You heard that right: Ultra Violet. According to Pantone’s website, Ultra Violet communicates originality, ingenuity, and visionary thinking that “points us toward the future.” On the color, Leatrice Eiseman, the Executive Director of the Pantone Color Institute, has said:
We are living in a time that requires inventiveness and imagination. It is this kind of creative inspiration that is indigenous to PANTONE 18-3838 Ultra Violet, a blue-based purple that takes our awareness and potential to a higher level. From exploring new technologies and the greater galaxy, to artistic expression and spiritual reflection, intuitive Ultra Violet lights the way to what is yet to come.”
Reflecting Pantone’s commodifying, pandering spirit, the Associated Press has said the color “speaks to rebellion.” They posit, “the color wasn’t chosen because it’s regal, though it resembles a majestic shade. It was chosen to evoke a counterculture flair, a grab for originality, ingenuity and visionary thinking.”
We’re not buying it.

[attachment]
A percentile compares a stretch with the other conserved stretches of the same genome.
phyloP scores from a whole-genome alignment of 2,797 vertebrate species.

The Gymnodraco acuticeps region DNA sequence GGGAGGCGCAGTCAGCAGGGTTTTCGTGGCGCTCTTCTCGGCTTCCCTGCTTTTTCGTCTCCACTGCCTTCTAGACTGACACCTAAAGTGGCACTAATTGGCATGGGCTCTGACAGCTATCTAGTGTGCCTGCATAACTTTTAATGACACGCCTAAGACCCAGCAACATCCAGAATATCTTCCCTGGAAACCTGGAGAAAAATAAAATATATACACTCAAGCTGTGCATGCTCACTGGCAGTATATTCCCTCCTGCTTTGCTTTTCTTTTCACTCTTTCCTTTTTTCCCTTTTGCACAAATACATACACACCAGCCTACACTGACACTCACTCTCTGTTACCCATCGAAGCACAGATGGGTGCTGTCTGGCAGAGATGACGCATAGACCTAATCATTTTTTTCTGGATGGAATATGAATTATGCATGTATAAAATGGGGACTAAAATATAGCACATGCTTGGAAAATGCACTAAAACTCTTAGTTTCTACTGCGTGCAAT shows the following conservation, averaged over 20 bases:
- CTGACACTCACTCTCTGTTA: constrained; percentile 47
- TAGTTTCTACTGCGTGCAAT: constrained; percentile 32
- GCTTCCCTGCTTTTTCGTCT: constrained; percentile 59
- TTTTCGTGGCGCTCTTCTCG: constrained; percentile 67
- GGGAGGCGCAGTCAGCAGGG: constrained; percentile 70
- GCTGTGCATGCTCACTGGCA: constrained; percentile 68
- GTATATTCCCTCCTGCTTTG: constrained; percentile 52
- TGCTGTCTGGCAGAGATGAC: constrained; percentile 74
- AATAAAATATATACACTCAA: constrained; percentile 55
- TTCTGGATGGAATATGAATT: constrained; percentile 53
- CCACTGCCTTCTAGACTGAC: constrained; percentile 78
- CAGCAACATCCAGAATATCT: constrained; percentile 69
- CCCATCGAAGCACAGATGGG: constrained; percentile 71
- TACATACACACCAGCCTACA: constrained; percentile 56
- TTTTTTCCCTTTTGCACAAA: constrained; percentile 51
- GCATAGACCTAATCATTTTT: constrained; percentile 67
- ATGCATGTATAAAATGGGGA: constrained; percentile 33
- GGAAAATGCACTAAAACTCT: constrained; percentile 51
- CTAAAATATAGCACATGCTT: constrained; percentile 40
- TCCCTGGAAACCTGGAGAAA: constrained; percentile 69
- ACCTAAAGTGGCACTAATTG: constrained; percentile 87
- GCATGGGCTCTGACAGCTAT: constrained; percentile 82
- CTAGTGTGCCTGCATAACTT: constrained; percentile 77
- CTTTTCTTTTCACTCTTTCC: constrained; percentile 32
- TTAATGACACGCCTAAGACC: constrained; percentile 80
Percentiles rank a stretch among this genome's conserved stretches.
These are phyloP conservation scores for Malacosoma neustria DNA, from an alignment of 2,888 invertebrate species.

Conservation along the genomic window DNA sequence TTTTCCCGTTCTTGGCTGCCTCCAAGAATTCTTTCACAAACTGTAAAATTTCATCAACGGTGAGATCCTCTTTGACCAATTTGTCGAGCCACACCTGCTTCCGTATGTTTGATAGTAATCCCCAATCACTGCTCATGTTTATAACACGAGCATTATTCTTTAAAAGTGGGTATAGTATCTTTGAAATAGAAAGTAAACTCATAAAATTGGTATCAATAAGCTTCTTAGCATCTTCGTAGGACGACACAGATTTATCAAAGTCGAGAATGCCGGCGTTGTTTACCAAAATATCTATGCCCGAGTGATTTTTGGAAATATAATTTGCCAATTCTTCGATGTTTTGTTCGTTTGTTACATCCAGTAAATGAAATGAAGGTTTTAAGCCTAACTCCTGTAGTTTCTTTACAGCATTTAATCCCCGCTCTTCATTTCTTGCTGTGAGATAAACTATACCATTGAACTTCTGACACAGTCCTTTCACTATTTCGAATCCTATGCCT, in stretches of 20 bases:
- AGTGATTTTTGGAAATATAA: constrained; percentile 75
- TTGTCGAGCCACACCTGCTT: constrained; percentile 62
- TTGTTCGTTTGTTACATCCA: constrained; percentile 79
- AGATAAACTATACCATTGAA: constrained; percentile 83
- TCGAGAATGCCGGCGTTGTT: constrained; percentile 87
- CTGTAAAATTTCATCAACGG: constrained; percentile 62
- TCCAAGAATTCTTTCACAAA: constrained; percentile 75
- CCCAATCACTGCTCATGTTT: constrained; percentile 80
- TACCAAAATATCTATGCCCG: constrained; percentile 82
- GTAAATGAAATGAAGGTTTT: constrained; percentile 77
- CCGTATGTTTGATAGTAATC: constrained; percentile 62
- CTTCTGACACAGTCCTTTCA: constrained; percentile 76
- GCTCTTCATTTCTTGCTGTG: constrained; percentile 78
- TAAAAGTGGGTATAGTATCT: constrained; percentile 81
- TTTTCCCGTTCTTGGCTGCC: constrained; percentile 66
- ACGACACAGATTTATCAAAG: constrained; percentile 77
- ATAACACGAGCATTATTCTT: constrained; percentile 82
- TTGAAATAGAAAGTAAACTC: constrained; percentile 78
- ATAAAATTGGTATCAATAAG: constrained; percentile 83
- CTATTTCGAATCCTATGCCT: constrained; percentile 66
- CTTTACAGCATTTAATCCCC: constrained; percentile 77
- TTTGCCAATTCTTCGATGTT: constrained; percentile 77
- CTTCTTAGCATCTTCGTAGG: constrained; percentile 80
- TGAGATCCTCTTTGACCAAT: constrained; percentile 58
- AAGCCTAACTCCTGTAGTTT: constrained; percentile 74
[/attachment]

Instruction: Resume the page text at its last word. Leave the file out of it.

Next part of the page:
If you’re not a fan of this one, you’re not alone. Designers and media outlets have clung to this Pantone choice as a source of comedy in the first few months of 2018. At Bedrooms, Designed, we think the color is far too much; though bold, Ultra Violet commands the attention of anyone in a room. Better than last year’s vomit-tinged “Greenery,” we are very unimpressed with Pantone’s choice. The online publication Jezebel said it better than anyone on the internet:
It’s pandering to the fashion set, the music set, the wellness set, the crystal enthusiasts, and those that consult a horoscope and a natal chart before they put on a pair of shoes. In short: it’s trying to do a lot for everyone, slightly panicked, but with a smile, like a frenzied host at a party who really wants everyone to just leave, already.